Wednesday, October 31, 2007
Jennifer Lee Carrell's "Interred With Their Bones" is a Winner
Having long been a sucker for novels that mine the theatrical vein. Jennifer Lee Carrell's new murder mystery cum adventure story, Interred With Their Bones , is a delightful addition to the world of historical-theatrical fiction. It takes you from the Bard's own times right through five hundred years of the Shakespearean authorship controversy.
The main character is an intrepid Elizabethan scholar, Kate Stanley, who is directing Hamlet at the new Globe Theatre in London. Fire at the Globe is nothing new, but the aftermath of this modern one includes the body of Kate's former teacher, who has been murdered using a method suspiciously similar to the one that killed Hamlet's father. A mysterious broach given to Kate by her mentor provides the main clue to follow and from there on it is a mind-bending globe-hopping journey of murder and manuscripts. As if the intricacies of the debate between the Baconians and the Oxfordians are not enough, Ms. Carrell has added a series of adroitly staged and complicated killings. In each the manner of dispatch is linked to other Shakespeare plays. Multiple suspects glimmer, fade, then glow again as the heroine travels to and through ancient and modern Shakespeare associated venues. Among the British settings are the New Globe, Westminster Abbey, The Holy Trinity Church, and Wilton House. In the United States you negotiate Harvard's Wilder Library, Washington DC's Folger Library, the Utah Shakespeare Festival, Tombstone, AR and even a desert reproduction of the ancient castle of Elsinore. All are described with convincing detail and if you have been to most of them, as I have, the enjoyment is palpable.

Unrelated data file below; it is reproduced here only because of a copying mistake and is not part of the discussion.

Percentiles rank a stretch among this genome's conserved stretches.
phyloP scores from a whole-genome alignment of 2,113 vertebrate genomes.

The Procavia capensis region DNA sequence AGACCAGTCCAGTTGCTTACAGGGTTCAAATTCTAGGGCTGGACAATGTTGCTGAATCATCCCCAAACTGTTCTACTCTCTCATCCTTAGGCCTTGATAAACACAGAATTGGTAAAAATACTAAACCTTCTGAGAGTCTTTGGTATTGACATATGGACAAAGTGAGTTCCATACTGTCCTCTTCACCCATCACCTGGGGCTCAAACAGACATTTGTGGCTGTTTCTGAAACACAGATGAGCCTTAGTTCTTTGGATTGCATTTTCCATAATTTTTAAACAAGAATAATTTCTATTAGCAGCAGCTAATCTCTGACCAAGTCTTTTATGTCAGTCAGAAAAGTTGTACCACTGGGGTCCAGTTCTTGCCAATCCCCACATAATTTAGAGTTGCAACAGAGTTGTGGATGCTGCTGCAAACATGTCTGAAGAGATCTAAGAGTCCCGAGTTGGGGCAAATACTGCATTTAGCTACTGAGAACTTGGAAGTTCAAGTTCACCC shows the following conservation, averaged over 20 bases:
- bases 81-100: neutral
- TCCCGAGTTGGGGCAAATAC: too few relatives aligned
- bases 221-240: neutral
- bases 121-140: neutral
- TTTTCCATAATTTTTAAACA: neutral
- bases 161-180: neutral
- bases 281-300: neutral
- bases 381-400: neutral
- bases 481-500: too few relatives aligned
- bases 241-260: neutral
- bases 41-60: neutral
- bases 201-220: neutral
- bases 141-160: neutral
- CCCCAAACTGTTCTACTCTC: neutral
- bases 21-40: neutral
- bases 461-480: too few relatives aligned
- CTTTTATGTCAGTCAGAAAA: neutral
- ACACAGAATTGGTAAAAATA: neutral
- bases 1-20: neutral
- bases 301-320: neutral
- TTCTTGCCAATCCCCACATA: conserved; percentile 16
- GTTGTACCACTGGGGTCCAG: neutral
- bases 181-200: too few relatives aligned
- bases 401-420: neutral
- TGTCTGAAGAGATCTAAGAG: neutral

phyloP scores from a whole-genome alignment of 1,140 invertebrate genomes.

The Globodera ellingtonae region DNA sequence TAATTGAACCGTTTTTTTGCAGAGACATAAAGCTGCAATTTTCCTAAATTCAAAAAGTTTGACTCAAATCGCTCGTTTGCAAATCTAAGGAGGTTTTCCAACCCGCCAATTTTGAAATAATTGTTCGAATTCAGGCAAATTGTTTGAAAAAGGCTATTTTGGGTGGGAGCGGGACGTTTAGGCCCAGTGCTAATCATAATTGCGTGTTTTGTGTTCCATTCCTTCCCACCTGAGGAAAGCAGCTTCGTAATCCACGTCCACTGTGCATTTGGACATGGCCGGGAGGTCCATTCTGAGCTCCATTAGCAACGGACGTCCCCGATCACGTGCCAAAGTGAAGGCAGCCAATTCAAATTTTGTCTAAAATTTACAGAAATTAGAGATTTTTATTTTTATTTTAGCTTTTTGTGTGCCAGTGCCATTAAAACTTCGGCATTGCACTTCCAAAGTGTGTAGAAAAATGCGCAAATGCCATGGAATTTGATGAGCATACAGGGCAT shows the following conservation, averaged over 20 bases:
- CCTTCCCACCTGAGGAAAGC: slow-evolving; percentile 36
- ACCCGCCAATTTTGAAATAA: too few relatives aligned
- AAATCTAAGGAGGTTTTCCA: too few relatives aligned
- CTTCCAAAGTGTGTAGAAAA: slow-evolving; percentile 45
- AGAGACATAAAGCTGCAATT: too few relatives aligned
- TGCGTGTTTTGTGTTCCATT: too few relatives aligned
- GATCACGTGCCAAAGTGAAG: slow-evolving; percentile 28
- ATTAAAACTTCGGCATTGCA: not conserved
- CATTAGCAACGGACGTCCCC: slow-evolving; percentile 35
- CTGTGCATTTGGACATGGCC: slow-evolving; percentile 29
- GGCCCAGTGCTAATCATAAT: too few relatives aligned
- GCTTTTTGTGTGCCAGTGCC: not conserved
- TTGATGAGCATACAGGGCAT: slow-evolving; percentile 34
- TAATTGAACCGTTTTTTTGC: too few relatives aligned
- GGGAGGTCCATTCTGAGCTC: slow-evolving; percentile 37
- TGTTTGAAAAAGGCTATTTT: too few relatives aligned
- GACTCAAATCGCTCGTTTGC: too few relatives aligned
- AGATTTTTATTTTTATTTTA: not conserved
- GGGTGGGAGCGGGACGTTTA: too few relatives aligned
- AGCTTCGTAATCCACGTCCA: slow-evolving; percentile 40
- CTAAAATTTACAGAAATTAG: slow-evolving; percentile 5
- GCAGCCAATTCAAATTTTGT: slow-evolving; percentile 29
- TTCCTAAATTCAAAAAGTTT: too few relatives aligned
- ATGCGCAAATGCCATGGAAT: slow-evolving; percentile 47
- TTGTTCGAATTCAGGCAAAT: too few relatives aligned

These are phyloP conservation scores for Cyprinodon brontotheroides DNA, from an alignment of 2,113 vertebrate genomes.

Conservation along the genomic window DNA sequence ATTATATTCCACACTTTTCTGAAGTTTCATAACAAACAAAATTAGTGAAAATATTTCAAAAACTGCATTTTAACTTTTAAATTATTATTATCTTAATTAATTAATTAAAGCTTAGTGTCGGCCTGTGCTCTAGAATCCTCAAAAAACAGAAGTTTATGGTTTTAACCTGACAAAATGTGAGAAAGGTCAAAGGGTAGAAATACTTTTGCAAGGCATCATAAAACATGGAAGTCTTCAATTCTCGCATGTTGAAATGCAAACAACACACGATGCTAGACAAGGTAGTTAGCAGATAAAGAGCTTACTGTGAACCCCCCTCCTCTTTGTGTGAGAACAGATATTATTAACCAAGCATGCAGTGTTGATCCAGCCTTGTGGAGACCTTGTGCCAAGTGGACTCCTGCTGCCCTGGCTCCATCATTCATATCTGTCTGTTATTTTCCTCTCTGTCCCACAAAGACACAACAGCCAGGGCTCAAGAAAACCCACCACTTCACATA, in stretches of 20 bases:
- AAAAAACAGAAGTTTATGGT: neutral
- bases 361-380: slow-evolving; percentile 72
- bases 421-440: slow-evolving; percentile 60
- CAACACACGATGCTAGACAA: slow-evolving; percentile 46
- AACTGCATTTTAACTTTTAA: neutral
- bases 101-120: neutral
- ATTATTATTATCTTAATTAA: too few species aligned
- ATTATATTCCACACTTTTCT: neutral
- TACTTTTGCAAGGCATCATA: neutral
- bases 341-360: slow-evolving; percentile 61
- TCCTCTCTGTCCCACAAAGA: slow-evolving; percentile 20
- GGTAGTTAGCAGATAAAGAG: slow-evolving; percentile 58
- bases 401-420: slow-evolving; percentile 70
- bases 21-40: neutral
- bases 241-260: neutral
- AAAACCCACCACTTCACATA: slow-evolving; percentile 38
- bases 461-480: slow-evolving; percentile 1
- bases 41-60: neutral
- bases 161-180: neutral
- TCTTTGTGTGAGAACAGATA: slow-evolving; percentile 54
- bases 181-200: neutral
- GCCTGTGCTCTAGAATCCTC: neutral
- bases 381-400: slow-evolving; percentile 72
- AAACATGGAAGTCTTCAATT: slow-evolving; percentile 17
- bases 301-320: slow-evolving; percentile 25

Stylistically the novel resides in the domain of The Name of the Rose or The Da Vinci Code and it may come off as emotionally overwrought and too full of strained coincidence for some readers. For instance, the ease with which the main characters can obtain changed identity documents and slip across multiple international borders doesn't seem all that convincing in a post 9/11 era. On the other hand, as the heroine is searching for a Jacobean manuscript thought to be the long lost Cardenio by William Shakespeare, it seems fair that there should be echoes of Jacobean dramaturgy in the plot. And echoes there are! You encounter, multiple violent murders, deceptions piled on deceptions, secret passages, hidden caves, spooky crypts, and hooded assassins breathing heavily around shadowy corners.
One reviewer called the work basic "literary comfort food" because it was tasty and appealing as well as substantially filling. This comment seems to focus on the book's ability to mirror the appeal of Shakespeare's work itself. An average reader can enjoy the terror and excitement of the chase, while people with more literary expertise can press beyond into the academic details, the theatrical settings, and the many references to the Bard's plays. Ms. Carrell holds a PHD in English Literature from Harvard and clearly knows her field and can communicate it with gusto. Put this one on your Christmas list.